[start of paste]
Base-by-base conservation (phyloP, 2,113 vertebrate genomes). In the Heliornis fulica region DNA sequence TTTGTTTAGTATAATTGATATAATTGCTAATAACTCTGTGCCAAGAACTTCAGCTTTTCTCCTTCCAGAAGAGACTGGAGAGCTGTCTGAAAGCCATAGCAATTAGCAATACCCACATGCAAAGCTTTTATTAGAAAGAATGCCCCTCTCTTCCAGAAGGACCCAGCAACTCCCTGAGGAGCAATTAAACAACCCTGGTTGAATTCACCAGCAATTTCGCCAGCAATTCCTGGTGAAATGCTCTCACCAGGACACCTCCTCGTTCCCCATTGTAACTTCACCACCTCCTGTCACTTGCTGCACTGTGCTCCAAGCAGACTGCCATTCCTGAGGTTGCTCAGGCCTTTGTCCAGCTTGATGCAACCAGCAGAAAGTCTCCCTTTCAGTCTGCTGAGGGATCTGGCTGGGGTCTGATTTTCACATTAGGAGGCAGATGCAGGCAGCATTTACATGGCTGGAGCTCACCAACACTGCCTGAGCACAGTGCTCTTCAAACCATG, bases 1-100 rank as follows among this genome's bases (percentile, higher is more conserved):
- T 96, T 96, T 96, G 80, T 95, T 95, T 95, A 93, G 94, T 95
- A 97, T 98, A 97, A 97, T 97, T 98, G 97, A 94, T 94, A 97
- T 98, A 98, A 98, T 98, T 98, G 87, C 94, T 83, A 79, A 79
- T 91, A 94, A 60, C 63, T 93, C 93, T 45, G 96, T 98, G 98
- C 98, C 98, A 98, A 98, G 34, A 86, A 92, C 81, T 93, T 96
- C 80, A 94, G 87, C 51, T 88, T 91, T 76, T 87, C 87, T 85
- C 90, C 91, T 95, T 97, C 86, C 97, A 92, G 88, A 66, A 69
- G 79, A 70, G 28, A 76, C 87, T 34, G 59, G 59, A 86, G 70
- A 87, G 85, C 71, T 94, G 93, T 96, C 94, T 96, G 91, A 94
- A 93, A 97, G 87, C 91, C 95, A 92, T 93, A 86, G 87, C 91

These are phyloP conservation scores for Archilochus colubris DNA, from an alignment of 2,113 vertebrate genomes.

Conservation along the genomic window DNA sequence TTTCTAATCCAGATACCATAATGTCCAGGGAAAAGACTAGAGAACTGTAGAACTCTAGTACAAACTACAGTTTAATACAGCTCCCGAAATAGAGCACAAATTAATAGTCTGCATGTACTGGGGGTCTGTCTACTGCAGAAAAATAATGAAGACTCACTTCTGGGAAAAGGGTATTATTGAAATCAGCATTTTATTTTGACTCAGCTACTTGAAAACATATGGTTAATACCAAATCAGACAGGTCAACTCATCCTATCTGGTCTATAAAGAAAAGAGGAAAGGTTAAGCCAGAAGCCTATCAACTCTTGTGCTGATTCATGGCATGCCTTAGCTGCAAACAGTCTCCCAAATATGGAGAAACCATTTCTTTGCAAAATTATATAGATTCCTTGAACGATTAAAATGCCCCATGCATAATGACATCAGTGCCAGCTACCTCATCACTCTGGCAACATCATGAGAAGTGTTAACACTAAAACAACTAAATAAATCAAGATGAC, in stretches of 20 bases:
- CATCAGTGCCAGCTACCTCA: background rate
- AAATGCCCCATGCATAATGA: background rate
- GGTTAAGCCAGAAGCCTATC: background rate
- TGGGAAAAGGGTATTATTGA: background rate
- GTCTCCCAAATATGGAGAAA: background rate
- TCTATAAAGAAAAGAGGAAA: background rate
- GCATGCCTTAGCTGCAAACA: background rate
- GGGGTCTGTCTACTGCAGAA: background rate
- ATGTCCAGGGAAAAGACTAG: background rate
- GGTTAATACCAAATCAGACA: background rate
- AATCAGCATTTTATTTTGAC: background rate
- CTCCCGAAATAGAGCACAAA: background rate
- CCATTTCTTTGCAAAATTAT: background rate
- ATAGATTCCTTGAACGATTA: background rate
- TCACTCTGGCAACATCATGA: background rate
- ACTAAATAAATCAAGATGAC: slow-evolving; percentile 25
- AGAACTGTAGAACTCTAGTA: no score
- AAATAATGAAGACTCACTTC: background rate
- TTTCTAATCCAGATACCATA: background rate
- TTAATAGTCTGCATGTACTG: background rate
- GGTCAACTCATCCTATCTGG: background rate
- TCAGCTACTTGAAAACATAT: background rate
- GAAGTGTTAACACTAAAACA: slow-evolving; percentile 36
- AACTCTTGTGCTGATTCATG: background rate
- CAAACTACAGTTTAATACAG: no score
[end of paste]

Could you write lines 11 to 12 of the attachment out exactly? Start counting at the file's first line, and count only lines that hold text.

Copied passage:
- A 93, A 97, G 87, C 91, C 95, A 92, T 93, A 86, G 87, C 91

These are phyloP conservation scores for Archilochus colubris DNA, from an alignment of 2,113 vertebrate genomes.